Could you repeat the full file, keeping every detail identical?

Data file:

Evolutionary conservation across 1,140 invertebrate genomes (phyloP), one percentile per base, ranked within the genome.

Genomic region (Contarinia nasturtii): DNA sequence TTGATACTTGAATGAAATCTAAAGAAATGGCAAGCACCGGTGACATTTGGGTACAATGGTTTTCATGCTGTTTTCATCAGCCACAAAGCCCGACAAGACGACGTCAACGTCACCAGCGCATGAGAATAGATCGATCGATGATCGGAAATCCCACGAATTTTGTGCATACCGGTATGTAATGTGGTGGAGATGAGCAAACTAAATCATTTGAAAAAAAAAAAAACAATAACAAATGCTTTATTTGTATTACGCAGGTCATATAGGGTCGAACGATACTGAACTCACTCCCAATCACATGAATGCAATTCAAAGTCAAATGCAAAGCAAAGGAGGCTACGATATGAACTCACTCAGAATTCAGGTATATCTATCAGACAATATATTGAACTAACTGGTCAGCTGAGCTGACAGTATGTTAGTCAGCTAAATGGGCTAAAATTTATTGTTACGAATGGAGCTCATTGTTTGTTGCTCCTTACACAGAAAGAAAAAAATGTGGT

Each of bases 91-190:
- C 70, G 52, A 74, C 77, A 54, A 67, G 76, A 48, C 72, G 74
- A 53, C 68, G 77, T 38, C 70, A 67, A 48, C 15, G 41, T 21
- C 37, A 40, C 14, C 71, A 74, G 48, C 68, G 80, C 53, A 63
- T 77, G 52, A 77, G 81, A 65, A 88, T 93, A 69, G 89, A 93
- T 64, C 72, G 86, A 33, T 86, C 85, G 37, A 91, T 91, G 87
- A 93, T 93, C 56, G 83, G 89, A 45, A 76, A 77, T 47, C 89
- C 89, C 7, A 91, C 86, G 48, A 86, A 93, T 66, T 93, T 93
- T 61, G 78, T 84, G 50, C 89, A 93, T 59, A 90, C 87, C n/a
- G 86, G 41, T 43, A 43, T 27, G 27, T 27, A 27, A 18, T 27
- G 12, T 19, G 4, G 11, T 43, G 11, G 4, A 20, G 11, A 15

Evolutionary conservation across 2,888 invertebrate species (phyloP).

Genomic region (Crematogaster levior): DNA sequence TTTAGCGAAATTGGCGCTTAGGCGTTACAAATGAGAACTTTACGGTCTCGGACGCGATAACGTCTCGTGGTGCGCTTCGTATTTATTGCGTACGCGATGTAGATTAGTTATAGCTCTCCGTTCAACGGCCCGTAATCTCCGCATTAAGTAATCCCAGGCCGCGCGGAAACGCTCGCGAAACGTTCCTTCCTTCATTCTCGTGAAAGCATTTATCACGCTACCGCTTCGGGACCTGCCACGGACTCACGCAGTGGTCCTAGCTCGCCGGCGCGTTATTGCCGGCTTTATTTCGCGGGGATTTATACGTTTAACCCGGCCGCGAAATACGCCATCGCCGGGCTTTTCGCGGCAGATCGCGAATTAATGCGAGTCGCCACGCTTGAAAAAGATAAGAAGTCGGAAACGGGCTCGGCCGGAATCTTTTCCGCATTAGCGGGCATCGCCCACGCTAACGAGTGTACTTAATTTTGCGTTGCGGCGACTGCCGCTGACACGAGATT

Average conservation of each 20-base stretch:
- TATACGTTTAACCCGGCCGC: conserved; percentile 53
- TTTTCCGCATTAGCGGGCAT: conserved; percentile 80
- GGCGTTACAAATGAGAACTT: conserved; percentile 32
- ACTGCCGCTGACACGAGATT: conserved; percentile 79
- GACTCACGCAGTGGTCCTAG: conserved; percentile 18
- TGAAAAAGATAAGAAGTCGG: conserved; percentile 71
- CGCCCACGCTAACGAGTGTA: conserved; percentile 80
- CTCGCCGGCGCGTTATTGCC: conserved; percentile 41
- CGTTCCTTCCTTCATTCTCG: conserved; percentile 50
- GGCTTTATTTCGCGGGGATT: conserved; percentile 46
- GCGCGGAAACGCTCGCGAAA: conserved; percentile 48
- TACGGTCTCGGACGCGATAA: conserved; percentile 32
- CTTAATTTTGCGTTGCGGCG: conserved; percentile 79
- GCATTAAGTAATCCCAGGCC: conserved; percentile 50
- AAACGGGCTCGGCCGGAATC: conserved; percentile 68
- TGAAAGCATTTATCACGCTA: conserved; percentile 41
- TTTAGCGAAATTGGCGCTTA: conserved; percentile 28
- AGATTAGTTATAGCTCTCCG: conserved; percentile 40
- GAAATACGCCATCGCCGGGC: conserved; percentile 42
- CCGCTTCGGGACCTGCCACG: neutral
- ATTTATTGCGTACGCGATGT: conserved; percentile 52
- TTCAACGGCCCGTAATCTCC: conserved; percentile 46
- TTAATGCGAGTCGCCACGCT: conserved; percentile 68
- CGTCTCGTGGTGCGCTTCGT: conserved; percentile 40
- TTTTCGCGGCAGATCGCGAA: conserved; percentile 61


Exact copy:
Evolutionary conservation across 1,140 invertebrate genomes (phyloP), one percentile per base, ranked within the genome.

Genomic region (Contarinia nasturtii): DNA sequence TTGATACTTGAATGAAATCTAAAGAAATGGCAAGCACCGGTGACATTTGGGTACAATGGTTTTCATGCTGTTTTCATCAGCCACAAAGCCCGACAAGACGACGTCAACGTCACCAGCGCATGAGAATAGATCGATCGATGATCGGAAATCCCACGAATTTTGTGCATACCGGTATGTAATGTGGTGGAGATGAGCAAACTAAATCATTTGAAAAAAAAAAAAACAATAACAAATGCTTTATTTGTATTACGCAGGTCATATAGGGTCGAACGATACTGAACTCACTCCCAATCACATGAATGCAATTCAAAGTCAAATGCAAAGCAAAGGAGGCTACGATATGAACTCACTCAGAATTCAGGTATATCTATCAGACAATATATTGAACTAACTGGTCAGCTGAGCTGACAGTATGTTAGTCAGCTAAATGGGCTAAAATTTATTGTTACGAATGGAGCTCATTGTTTGTTGCTCCTTACACAGAAAGAAAAAAATGTGGT

Each of bases 91-190:
- C 70, G 52, A 74, C 77, A 54, A 67, G 76, A 48, C 72, G 74
- A 53, C 68, G 77, T 38, C 70, A 67, A 48, C 15, G 41, T 21
- C 37, A 40, C 14, C 71, A 74, G 48, C 68, G 80, C 53, A 63
- T 77, G 52, A 77, G 81, A 65, A 88, T 93, A 69, G 89, A 93
- T 64, C 72, G 86, A 33, T 86, C 85, G 37, A 91, T 91, G 87
- A 93, T 93, C 56, G 83, G 89, A 45, A 76, A 77, T 47, C 89
- C 89, C 7, A 91, C 86, G 48, A 86, A 93, T 66, T 93, T 93
- T 61, G 78, T 84, G 50, C 89, A 93, T 59, A 90, C 87, C n/a
- G 86, G 41, T 43, A 43, T 27, G 27, T 27, A 27, A 18, T 27
- G 12, T 19, G 4, G 11, T 43, G 11, G 4, A 20, G 11, A 15

Evolutionary conservation across 2,888 invertebrate species (phyloP).

Genomic region (Crematogaster levior): DNA sequence TTTAGCGAAATTGGCGCTTAGGCGTTACAAATGAGAACTTTACGGTCTCGGACGCGATAACGTCTCGTGGTGCGCTTCGTATTTATTGCGTACGCGATGTAGATTAGTTATAGCTCTCCGTTCAACGGCCCGTAATCTCCGCATTAAGTAATCCCAGGCCGCGCGGAAACGCTCGCGAAACGTTCCTTCCTTCATTCTCGTGAAAGCATTTATCACGCTACCGCTTCGGGACCTGCCACGGACTCACGCAGTGGTCCTAGCTCGCCGGCGCGTTATTGCCGGCTTTATTTCGCGGGGATTTATACGTTTAACCCGGCCGCGAAATACGCCATCGCCGGGCTTTTCGCGGCAGATCGCGAATTAATGCGAGTCGCCACGCTTGAAAAAGATAAGAAGTCGGAAACGGGCTCGGCCGGAATCTTTTCCGCATTAGCGGGCATCGCCCACGCTAACGAGTGTACTTAATTTTGCGTTGCGGCGACTGCCGCTGACACGAGATT

Average conservation of each 20-base stretch:
- TATACGTTTAACCCGGCCGC: conserved; percentile 53
- TTTTCCGCATTAGCGGGCAT: conserved; percentile 80
- GGCGTTACAAATGAGAACTT: conserved; percentile 32
- ACTGCCGCTGACACGAGATT: conserved; percentile 79
- GACTCACGCAGTGGTCCTAG: conserved; percentile 18
- TGAAAAAGATAAGAAGTCGG: conserved; percentile 71
- CGCCCACGCTAACGAGTGTA: conserved; percentile 80
- CTCGCCGGCGCGTTATTGCC: conserved; percentile 41
- CGTTCCTTCCTTCATTCTCG: conserved; percentile 50
- GGCTTTATTTCGCGGGGATT: conserved; percentile 46
- GCGCGGAAACGCTCGCGAAA: conserved; percentile 48
- TACGGTCTCGGACGCGATAA: conserved; percentile 32
- CTTAATTTTGCGTTGCGGCG: conserved; percentile 79
- GCATTAAGTAATCCCAGGCC: conserved; percentile 50
- AAACGGGCTCGGCCGGAATC: conserved; percentile 68
- TGAAAGCATTTATCACGCTA: conserved; percentile 41
- TTTAGCGAAATTGGCGCTTA: conserved; percentile 28
- AGATTAGTTATAGCTCTCCG: conserved; percentile 40
- GAAATACGCCATCGCCGGGC: conserved; percentile 42
- CCGCTTCGGGACCTGCCACG: neutral
- ATTTATTGCGTACGCGATGT: conserved; percentile 52
- TTCAACGGCCCGTAATCTCC: conserved; percentile 46
- TTAATGCGAGTCGCCACGCT: conserved; percentile 68
- CGTCTCGTGGTGCGCTTCGT: conserved; percentile 40
- TTTTCGCGGCAGATCGCGAA: conserved; percentile 61